The initial motion remains 305/10 kt. There is no change to the
previous forecast track reasoning. Fred is expected to move
northwestward toward a weakness just northwest of the Cape Verde
Islands within a deep-layer subtropical ridge. The mid-tropospheric
trough that is responsible for the weakness is forecast by the
global and regional models to shift eastward over the next 24-36
hours, which should allow the ridge to build back in, forcing Fred
on a west-northwestward to westward track after 48-72 hours. The
latest NHC model guidance is tightly packed about the previous
forecast track, so the new track forecast is essentially just an
update of the previous advisory, and lies close to the GFEX and TVCA
consensus model solutions.

Fred is expected to remain in favorable environmental and oceanic
conditions for the next 36 hours, characterized by vertical wind
shear less than 10 kt, mid-level humidity values greater than 70
percent, and sea-surface temperatures of 27.5-28 deg C. The main
inhibiting factor is decreasing instability ahead of the cyclone
after 24 hours. However, there should still be enough available
instability to support deep convection that will allow at least
steady strengthening through 36 hours to occur, and Fred could still
reach hurricane status before or while it moves through the Cape
Verde Islands in 36 hours or so. After 48 hours, southwesterly
vertical wind shear is expected to begin affecting the cyclone while
Fred is moving over sub-27C SSTs. These less favorable conditions
should combine to induce a gradual weakening trend. The NHC
intensity forecast is similar to the previous advisory and the IVCN
intensity consensus model.

FORECAST POSITIONS AND MAX WINDS

INIT 30/0900Z 12.4N 18.9W 35 KT 40 MPH
12H 30/1800Z 13.4N 20.3W 45 KT 50 MPH
24H 31/0600Z 14.6N 22.1W 55 KT 65 MPH
36H 31/1800Z 16.0N 23.9W 60 KT 70 MPH
48H 01/0600Z 17.0N 25.8W 60 KT 70 MPH
72H 02/0600Z 18.5N 29.9W 60 KT 70 MPH
96H 03/0600Z 19.2N 34.0W 55 KT 65 MPH
120H 04/0600Z 19.8N 38.8W 50 KT 60 MPH

Peter Crank
WVUA Staff Meteorologist
pcrank@wvua23.com
Twitter: crankyweather

Scattered Storm Chances for Sunday… Saturday Forecast Update — 8:30pm

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The summer time trend is back, including today. We saw numerous scattered showers and storms throughout Central Alabama. The storms helped keep temperatures slightly lower, but there was no relief from the humidity which lead to things still feeling very warm for today. Storms from today will weaken during the overnight hours, but will still be present through out most of the night, into the Sunday morning hours tomorrow. Temperatures tonight will dip to the lower 70’s, rather than the upper 60’s due to cloud cover helping hold in some of the surface heat. Tomorrow we will see showers and storms scattered about for much of the day, but a greater portion will be present in the morning to mid day hours. Temperatures will be similar to today, along with the dreaded humidity.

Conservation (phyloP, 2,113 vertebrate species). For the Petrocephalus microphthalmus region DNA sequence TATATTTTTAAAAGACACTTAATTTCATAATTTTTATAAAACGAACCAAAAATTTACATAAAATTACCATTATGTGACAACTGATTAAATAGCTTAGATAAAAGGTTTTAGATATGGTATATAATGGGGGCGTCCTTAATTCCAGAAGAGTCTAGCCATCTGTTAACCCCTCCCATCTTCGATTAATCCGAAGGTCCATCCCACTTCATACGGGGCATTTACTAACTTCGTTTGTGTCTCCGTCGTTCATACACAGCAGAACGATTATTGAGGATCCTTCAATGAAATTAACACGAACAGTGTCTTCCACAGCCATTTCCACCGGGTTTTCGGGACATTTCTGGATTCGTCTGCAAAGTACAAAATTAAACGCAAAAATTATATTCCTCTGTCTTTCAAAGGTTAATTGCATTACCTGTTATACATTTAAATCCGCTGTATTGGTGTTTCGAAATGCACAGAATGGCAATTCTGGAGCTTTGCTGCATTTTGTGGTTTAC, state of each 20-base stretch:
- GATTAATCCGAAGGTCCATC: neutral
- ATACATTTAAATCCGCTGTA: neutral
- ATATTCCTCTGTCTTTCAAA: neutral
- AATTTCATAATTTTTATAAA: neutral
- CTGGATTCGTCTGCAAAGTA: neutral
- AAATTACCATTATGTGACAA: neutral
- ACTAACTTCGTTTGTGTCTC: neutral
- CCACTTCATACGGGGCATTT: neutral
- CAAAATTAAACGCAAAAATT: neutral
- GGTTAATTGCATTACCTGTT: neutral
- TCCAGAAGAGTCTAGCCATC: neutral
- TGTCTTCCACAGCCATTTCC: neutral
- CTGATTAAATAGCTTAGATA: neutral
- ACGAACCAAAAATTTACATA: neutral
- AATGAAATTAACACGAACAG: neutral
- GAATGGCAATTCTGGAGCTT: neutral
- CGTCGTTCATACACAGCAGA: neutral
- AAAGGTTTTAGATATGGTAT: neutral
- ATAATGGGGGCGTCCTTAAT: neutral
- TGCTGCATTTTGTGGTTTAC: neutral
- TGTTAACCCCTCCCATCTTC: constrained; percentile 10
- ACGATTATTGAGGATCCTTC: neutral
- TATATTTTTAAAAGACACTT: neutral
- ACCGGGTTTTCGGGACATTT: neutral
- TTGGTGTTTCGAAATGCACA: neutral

A low pressure sitting over Louisiana this evening will slowly track east along the coast through the day on Sunday, eventually clearing Alabama of showers and storms on Monday. This system isn’t a strong one, but drier conditions will be in place for Monday and most of Tuesday before the rain chances creep back into the area midweek. We will keep the warm weather through the week, with temperatures hovering near 90°. Even with the rain chances returning Wednesday through the weekend, expect temperatures to remain in the upper 80’s and lower 90’s this week with scattered storms in the afternoon midweek and into the weekend.

Currently in the tropics the remnants of Erika have become disorganized over Cuba. The National Hurricane Center ended their discussions and advisories for the system this morning due to lack of organisation. Any redevelopment as this time doubtful. However, a new center of low pressure is moving off the coast of Africa and tropical depression development is highly expected within the next forty-eight hours. This one has a very long way to travel before it could influence us here in the U.S. We’ll keep an eye on it nonetheless.

Send us your weather pictures! Send them to pcrank@wvua23.com. Also, look us up on Facebook and Twitter. Like my weather page on Facebook by searching WVUA 23 Peter Crank. You can find me on Twitter by searching Peter Crank or @crankyweather. Another great way to get weather updates!

Join us live on WVUA 23 weekdays at 5, 6 and 10:00 P.M. and weekends at 10 P.M. for the very latest on your news, weather and sports.

Peter Crank
WVUA Staff Meteorologist
pcrank@wvua23.com
Twitter: crankyweather

Hurricane Katrina Made Landfall 10 Years Ago Today… #alwx @wvua23